October 30, 2012
Slipper lobsters are a family of decapod crustaceans found in all warm oceans and seas. Despite their name, they are not true lobsters, but are more closely related to spiny lobsters and furry lobsters. Slipper lobsters are instantly recognisable by their enlarged antennae, which project forward from the head as wide plates.
Slipper lobsters are typically bottom dwellers of the continental shelves, found at depths of up to 500 metres (1,600 ft). Slipper lobsters eat a variety of molluscs, including limpets, mussels and oysters, as well as crustaceans, polychaetes and echinoderms. They grow slowly and live to a considerable age. They lack the giant neurones which allow other decapod crustaceans to perform tailflips, and must rely on other means to escape predator attack, such as burial in a substrate and reliance on the heavily armoured exoskeleton.
Slipper lobsters have six segments in their heads and eight segments in the thorax, which are collectively covered in a thick carapace. The six segments of the abdomen each bear a pair of pleopods, while the thoracic appendages are either walking legs or maxillipeds. The head segments bear various mouthparts and two pairs of antennae. The first antennae, or antennules, are held on a long flexible stalk, and are used for sensing the environment. The second antennae are the slipper lobsters’ most conspicuous feature, as they are expanded and flattened into large plates that extend horizontally forward from the animal’s head.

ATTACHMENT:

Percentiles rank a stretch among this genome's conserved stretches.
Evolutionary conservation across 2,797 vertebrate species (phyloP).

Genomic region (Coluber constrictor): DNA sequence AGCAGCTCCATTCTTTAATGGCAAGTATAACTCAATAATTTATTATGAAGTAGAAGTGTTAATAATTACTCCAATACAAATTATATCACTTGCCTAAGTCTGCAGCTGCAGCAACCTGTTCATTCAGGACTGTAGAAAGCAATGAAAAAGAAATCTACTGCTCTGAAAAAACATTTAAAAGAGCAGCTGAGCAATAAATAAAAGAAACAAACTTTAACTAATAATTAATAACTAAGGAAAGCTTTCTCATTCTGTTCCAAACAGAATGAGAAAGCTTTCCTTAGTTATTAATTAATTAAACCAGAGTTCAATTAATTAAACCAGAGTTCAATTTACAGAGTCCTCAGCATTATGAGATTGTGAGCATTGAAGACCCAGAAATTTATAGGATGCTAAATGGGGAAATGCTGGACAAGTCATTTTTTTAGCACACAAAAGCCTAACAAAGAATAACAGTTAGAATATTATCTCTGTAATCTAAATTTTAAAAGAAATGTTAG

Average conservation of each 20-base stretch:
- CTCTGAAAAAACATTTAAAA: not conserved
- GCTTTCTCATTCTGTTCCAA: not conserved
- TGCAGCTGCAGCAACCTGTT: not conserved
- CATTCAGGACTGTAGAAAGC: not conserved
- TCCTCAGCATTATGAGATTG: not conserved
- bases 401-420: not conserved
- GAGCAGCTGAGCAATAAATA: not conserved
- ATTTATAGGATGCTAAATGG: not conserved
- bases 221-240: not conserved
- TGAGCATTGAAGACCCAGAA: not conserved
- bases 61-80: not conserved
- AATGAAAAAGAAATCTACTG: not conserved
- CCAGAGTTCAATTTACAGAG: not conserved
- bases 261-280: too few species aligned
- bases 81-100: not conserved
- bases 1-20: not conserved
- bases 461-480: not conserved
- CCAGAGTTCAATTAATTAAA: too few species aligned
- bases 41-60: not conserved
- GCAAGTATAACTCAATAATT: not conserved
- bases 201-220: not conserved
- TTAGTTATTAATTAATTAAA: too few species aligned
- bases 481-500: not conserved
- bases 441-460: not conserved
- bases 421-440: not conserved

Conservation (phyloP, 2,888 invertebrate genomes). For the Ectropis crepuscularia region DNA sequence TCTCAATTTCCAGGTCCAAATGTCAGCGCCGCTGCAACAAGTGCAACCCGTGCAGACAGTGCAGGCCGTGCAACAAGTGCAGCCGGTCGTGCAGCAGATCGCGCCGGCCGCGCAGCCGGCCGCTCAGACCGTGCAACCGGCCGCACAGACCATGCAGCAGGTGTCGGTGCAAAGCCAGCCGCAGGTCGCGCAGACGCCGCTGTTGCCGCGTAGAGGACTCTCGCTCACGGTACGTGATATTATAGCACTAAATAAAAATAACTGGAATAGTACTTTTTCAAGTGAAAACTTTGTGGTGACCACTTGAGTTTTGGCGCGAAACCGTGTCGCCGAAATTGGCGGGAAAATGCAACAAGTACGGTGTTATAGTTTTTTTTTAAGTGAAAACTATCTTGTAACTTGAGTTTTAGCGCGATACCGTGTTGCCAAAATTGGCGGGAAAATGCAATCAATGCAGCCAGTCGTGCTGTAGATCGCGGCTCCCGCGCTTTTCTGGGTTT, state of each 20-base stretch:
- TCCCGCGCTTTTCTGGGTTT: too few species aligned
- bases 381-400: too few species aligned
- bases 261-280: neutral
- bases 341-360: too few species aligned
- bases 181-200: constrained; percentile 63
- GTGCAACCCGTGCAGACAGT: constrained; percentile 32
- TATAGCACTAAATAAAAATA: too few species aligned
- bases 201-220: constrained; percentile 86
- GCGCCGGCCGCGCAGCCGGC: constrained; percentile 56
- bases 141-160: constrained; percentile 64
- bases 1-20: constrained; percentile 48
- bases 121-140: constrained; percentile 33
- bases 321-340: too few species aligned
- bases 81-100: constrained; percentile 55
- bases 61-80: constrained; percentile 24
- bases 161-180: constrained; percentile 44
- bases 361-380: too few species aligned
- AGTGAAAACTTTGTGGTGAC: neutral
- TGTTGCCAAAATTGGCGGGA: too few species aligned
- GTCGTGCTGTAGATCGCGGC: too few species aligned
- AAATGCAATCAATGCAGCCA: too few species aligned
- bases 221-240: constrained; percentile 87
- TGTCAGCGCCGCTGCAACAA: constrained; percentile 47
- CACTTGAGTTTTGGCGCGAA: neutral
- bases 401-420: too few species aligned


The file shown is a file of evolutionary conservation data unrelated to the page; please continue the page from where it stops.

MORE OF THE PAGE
There is considerable variation in size among species of slipper lobsters. The Mediterranean species Scyllarus pygmaeus is the smallest, growing to a maximum total length of 55 millimetres (2.2 in), and rarely more than 40 mm (1.6 in). The largest species , Scyllarides haanii, may reach 50 centimetres (20 in) long. Scyllarides haanii species is distributed in the Indo-West Pacific region from the Red Sea and the western Indian Ocean (Mauritius), to Japan (Sagami Bay), Democratic People’s Republic of Korea, Republic of Korea, China, Taiwan, Indonesia, Hawaii, Australia (New South Wales, Queensland, West Australia), and New Zealand. This species is likely to have a larger distribution than is currently known.